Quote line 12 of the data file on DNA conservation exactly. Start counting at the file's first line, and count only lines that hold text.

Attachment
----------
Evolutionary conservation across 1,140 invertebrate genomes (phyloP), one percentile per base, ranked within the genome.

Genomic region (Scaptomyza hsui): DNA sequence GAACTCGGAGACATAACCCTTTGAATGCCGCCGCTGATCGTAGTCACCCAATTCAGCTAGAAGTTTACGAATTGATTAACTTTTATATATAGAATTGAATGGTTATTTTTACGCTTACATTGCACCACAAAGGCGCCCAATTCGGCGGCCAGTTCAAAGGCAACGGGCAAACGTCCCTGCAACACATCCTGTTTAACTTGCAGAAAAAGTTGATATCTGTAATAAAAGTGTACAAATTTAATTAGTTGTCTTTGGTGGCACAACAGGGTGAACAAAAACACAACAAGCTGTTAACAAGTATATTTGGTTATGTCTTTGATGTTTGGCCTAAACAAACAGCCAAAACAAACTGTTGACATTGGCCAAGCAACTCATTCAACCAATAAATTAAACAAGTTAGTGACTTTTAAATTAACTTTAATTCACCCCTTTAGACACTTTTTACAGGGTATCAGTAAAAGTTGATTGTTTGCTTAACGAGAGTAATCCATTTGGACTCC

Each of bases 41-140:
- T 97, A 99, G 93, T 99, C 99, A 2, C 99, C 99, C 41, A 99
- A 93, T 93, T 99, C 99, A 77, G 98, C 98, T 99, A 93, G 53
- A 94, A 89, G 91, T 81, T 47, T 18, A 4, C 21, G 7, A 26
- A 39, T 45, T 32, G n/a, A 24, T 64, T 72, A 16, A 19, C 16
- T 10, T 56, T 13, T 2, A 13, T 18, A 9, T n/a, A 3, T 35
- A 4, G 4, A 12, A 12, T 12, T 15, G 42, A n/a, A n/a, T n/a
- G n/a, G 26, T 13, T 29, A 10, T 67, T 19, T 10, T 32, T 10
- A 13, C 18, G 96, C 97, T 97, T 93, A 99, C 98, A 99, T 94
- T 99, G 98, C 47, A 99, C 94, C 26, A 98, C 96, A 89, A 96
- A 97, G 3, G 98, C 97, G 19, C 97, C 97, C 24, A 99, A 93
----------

- T 99, G 98, C 47, A 99, C 94, C 26, A 98, C 96, A 89, A 96